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Granbury Texas - Elevate Realty Group Real Estate News and Information

Can You Be-Leaf It's Gutter Maintenance Time Again?

Standing under the giant gold umbrella of foliage that covered your majestic shade tree this fall was like wandering into a painting, but now that the leaves have all fallen and the stately guardian is beginning its winter rest, it’s time to consider the clean up. You’ve already mulched the leaves on the lawn, but that’s only the beginning. Your gutters were also gracious receptacle of those golden flags — they’re going to need a good cleaning to keep working like they should.

Getting the Muck Out

There’s no easy way to say this, so I’m just going to come out with it. All that gross, grimey stuff in your gutters has to go and there’s not really a hands-off way to do this that’s both safe and reliable. The very best way to clean your gutters is still to don some work gloves, mount a ladder and use a garden trowel to scrape out all the detris that’s accumulated since the last time you or the former owner of your home did this vile task.

Try very hard to not push any of that debris down into the downspouts. Once inside the downspout, that mess of rotting leaf matter can turn into the most epic clog you can imagine, requiring a Herculean effort to extract. That is not what you want to spend doing this weekend. Instead, start at the downspout and work toward the middle of the gutter, and then repeat on the other side if it also has a downspout.

You can toss the mess into a bucket you’ve carefully hung from your nifty ladder, lay a tarp down to catch whatever you toss on it or have a friend on the ground who gets to be the unlucky bearer of the compost pail. Just try to get most of the muck in the container or he won’t come back to help you fix that chimney cap.

Once all the muck’s cleaned out, you should then run a hose to rinse the silty deposits out of the bottom of the gutters until they shine. This will also show you if there are any leaks or sagging spots...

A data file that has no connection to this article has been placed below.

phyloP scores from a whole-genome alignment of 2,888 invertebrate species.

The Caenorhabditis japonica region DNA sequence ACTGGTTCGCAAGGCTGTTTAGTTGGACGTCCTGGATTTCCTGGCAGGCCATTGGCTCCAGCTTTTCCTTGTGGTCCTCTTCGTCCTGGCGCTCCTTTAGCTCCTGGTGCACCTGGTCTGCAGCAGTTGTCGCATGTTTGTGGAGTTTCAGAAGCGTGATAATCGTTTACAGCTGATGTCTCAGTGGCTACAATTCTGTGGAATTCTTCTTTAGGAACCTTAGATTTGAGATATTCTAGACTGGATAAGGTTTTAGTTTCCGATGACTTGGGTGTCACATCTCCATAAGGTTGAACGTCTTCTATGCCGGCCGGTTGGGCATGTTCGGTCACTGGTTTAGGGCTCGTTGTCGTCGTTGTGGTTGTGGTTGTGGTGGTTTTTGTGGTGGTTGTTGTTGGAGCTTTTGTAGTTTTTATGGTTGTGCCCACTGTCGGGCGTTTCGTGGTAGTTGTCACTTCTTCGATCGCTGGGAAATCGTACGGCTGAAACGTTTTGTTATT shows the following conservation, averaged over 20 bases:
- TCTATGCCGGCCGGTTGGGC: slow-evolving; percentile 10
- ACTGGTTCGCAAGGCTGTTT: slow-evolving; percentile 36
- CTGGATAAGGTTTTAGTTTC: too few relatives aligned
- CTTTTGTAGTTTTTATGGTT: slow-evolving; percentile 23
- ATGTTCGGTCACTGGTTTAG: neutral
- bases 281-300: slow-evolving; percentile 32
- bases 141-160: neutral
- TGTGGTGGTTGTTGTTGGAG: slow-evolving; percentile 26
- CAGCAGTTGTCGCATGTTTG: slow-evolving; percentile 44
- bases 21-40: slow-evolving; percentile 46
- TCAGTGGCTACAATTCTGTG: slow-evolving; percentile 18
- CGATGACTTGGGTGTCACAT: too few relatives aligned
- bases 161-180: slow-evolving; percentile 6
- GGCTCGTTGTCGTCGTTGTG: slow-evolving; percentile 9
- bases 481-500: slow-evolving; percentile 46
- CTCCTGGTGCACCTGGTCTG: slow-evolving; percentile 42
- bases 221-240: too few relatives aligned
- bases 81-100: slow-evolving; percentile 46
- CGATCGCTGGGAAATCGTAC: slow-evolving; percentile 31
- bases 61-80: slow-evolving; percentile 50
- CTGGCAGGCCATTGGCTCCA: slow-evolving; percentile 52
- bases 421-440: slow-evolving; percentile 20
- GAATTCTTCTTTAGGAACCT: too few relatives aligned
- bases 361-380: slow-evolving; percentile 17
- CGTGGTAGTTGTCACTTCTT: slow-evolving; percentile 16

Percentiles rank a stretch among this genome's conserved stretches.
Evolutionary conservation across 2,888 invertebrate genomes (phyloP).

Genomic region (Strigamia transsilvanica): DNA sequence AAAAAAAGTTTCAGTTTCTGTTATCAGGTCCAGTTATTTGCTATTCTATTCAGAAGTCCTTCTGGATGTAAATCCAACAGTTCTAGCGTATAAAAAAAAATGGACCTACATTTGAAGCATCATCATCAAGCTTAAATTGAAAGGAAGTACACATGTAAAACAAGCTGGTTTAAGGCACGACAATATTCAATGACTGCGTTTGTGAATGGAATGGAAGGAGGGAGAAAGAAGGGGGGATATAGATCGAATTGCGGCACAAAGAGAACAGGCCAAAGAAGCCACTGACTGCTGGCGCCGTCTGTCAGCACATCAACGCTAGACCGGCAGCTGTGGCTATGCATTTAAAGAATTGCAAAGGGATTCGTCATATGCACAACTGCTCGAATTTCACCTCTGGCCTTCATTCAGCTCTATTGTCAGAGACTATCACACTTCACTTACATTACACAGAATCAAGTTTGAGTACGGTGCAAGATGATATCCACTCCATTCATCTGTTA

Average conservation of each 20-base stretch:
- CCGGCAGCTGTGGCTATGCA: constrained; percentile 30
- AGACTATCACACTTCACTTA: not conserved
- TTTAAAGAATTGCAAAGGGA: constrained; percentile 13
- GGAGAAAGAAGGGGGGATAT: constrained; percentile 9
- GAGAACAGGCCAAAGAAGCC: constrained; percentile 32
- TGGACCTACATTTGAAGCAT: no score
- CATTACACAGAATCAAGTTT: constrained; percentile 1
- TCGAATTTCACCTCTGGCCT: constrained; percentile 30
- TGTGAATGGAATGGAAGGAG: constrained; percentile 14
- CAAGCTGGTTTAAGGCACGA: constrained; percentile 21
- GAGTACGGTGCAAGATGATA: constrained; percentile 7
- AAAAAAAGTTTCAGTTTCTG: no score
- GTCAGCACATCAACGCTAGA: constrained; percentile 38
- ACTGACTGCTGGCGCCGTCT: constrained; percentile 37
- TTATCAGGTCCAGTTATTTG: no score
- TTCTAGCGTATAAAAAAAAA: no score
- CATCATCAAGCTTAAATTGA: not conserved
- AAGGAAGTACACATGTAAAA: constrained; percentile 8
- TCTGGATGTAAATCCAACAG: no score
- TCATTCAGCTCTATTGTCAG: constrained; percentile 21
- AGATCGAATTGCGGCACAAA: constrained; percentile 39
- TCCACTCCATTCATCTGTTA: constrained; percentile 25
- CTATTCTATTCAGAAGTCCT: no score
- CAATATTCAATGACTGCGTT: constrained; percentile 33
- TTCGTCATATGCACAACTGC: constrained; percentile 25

Getting Your Garden and Landscape Ready for Winter

There’s nothing quite as solemn as watching the garden and landscape start to wind down for a long winter’s rest. It’s part of the never-ending cycle of nature — and landscaping chores — that you’ll find yourself participating in as a homeowner. Shed a small tear for the beauty of the cycle, then head out to the garage because you’ve got a lot of work to do to get your garden and landscape ready for winter.

Ready? Here we go!

Begin at the Beginning

Every landscape and garden is different, but it can be generally agreed upon that your landscape consists of some kind of turf (grass), some shrubs or small trees, maybe a large tree, annuals, perennials, bulbs, a garden spot and potted plants. Give or take. All of these guys are competing with you for attention as fall turns to winter — they’re screaming your name, in fact. But you can’t tend them all at the same time, which is why you need to make a plan of attack before you ever start.

Things that absolutely have to be done before it frosts for the first time include:

  1. Bringing tender potted plants indoors.
  2. Covering tender outdoor plants.
  3. Mulching everything you’d like to see next year.
  4. Saying good-bye to the rest.

You can wait until there’s a freeze warning in effect to handle chores like:

  1. Digging bulbs.
  2. Turning over the vegetable garden.
  3. Trimming away dead material from trees and shrubs.
  4. Mowing the grass one last time.

Although we’d never advocate that you wait until the last minute to do any of these chores, we also know you’re probably pretty busy, so it makes more sense to let you know what the deadlines really are. With this information in hand, you can start planning your attack.

Mulching 101

One of the most important things you’ll do when you’re putting...